Bushfire Prevention Notice FAQs
Council has both a moral and legal obligation to ensure the community’s risks associated with a Bushfire are reduced. Under the Fire and Emergency Services Act 2005, Council’s Fire Prevention Officer(s) have the powers to inspect properties and to issue Bushfire Prevention Notices. Council issues on average 380 - 400 notices to comply of which 98 property owners are issued with First and Final notices before further action is required. Council also has the legal right to take action to remove or reduce a fire hazard on private land and recoup the costs.
Council’s Fire Prevention Officer(s) have recently assessed your property for fire hazards in the lead up to the Fire Danger Season and determined that you need to reduce fuel loads on your property to reduce the fire risk.
You are required to clean up fine fuels such as leaves, twigs and long grass to reduce the risk to your property from fire as per the Bushfire Prevention Notice. The works must be carried out by the due date to comply, as advised on the Bushfire Prevention Notice.
There is a small delay between the fire hazard inspection program and the issuing of Bushfire Prevention Notices. If you have already carried out what is required on the Notice, then you don’t need to worry. Just ensure you maintain your property in this state for the duration of the Fire Danger Season. A follow up inspection will identify if the work has been completed to the required standard.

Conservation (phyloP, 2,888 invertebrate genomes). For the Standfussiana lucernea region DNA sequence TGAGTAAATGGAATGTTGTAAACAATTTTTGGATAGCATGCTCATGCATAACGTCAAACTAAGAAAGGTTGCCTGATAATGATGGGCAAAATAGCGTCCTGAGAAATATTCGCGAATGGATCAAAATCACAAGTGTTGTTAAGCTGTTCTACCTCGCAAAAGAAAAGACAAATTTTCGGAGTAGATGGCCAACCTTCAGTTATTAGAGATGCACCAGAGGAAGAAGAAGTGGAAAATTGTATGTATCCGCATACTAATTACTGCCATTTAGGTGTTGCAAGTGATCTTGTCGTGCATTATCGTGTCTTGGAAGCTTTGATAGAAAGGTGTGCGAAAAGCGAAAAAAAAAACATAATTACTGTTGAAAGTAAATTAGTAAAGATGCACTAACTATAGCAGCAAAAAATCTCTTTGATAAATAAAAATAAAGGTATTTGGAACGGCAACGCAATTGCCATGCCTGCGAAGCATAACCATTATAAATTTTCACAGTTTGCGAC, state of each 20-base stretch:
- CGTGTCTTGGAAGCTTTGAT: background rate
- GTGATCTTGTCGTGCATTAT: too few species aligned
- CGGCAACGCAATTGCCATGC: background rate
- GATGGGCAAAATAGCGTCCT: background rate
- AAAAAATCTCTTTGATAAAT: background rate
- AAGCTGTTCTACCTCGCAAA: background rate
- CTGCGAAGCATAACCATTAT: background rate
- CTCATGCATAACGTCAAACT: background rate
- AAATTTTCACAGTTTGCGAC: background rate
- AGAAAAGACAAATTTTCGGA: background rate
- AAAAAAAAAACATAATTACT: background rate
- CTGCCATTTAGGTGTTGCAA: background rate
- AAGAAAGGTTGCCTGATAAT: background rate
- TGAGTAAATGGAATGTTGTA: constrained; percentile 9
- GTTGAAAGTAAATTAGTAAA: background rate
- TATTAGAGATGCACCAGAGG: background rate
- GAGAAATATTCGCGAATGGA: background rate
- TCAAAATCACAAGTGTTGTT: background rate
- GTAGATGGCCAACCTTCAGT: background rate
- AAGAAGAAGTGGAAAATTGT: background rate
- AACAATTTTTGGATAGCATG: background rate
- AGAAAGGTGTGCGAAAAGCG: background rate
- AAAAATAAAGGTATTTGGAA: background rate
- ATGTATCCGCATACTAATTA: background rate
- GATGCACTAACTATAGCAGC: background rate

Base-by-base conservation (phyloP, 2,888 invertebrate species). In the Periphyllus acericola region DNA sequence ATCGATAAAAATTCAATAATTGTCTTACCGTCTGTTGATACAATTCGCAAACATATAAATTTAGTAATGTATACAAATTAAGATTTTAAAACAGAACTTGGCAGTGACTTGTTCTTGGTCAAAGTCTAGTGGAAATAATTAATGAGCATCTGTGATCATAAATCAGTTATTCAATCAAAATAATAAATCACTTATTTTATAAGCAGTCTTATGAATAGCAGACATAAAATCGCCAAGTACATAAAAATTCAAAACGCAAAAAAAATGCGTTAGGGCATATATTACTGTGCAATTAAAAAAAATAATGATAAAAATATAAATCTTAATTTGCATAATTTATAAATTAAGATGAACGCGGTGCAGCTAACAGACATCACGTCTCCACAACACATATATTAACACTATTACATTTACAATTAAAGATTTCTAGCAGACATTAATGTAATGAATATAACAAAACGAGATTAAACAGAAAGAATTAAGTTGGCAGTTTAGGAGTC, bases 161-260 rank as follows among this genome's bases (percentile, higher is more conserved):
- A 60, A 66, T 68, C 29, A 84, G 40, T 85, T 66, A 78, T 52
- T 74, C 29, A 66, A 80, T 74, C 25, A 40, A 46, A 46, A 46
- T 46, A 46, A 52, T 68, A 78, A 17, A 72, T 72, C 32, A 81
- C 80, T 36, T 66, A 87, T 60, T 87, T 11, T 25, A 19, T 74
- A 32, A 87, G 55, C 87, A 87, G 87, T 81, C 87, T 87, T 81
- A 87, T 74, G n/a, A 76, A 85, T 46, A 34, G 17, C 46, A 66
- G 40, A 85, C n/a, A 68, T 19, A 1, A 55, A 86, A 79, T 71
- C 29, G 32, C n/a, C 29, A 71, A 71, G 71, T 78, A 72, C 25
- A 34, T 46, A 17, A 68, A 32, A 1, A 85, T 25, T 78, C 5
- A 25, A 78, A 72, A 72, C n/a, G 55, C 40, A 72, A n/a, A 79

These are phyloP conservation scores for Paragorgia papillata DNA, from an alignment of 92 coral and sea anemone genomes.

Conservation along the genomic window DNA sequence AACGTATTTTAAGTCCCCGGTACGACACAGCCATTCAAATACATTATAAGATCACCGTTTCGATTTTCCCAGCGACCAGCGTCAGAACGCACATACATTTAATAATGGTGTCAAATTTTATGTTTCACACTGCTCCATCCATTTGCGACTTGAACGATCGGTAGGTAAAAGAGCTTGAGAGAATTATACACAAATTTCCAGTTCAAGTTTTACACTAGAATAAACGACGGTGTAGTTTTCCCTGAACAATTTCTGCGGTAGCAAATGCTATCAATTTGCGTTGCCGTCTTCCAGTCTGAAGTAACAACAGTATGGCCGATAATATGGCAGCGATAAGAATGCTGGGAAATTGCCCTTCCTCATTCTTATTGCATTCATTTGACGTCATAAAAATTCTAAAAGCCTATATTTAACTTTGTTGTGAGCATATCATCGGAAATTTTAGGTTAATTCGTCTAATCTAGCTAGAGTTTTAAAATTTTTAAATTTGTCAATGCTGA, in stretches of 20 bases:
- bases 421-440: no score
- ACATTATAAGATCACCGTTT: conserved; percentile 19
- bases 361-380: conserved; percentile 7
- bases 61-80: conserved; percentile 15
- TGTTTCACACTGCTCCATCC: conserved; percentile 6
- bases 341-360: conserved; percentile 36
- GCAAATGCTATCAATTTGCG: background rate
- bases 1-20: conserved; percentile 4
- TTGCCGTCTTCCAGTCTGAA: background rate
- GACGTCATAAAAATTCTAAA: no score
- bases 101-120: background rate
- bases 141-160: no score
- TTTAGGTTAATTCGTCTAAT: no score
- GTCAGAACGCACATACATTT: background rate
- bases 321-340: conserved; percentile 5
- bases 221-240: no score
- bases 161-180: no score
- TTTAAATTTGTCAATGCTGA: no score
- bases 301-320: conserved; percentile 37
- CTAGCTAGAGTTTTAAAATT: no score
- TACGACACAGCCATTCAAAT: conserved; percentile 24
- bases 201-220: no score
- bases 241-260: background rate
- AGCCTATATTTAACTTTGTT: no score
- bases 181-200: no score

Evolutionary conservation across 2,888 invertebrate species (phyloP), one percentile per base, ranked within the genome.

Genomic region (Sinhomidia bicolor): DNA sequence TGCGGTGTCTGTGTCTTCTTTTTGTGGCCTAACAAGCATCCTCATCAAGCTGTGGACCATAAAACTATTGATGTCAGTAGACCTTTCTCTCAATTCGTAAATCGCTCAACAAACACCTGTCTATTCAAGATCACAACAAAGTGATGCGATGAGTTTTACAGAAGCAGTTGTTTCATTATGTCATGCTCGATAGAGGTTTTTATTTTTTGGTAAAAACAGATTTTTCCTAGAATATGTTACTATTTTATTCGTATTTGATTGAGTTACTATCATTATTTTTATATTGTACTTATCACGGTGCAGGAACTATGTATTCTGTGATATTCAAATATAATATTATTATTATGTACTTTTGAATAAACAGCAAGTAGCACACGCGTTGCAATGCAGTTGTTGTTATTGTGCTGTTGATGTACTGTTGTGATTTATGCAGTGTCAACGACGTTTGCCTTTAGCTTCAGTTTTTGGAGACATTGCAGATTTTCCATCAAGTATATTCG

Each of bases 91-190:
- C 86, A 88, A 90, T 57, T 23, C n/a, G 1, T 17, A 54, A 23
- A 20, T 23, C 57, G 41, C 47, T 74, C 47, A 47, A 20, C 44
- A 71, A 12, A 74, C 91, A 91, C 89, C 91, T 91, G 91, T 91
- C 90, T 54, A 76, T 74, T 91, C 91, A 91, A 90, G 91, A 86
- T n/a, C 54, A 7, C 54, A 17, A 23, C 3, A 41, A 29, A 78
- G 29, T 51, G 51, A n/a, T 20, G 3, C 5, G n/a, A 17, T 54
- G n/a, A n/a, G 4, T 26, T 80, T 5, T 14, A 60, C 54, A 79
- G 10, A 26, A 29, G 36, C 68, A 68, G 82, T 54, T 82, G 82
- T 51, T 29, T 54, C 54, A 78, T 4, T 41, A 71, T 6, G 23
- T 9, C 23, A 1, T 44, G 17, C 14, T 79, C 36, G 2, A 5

Follow up inspections are carried out on properties that have received a Bushfire Prevention Notice. If the works required have not been carried out to the satisfaction of the Fire Prevention Officer(s), a Final Notice will be issued. If you fail to comply with the Final Notice, a contractor will be engaged to carry out the works and the costs will be passed back to you with additional administration fees. You may also receive a fine.
Council may not contact you prior to undertaking works once the Final Inspection has been done and the Final Notice has been issued.
Please contact Council’s Fire Prevention Officer(s) to discuss your particular situation before the due date to comply as advised on the Bushfire Prevention Notice.
Please contact Council’s Fire Prevention Officer(s) to discuss your particular situation. In most cases an additional week may be considered but we must hear from you before the due date to comply as advised on the Bushfire Prevention Notice.
lf it is your intent to cut your paddock for hay, just give the Fire Prevention Officer(s) a call and inform us of your intentions before the due date to comply, as advised on the Bushfire Prevention Notice.
lf it is your intent to put stock on your paddock, just give the Fire Prevention Officer(s) a call and inform us of your intentions before the due date to comply, as advised on the Bushfire Prevention Notice.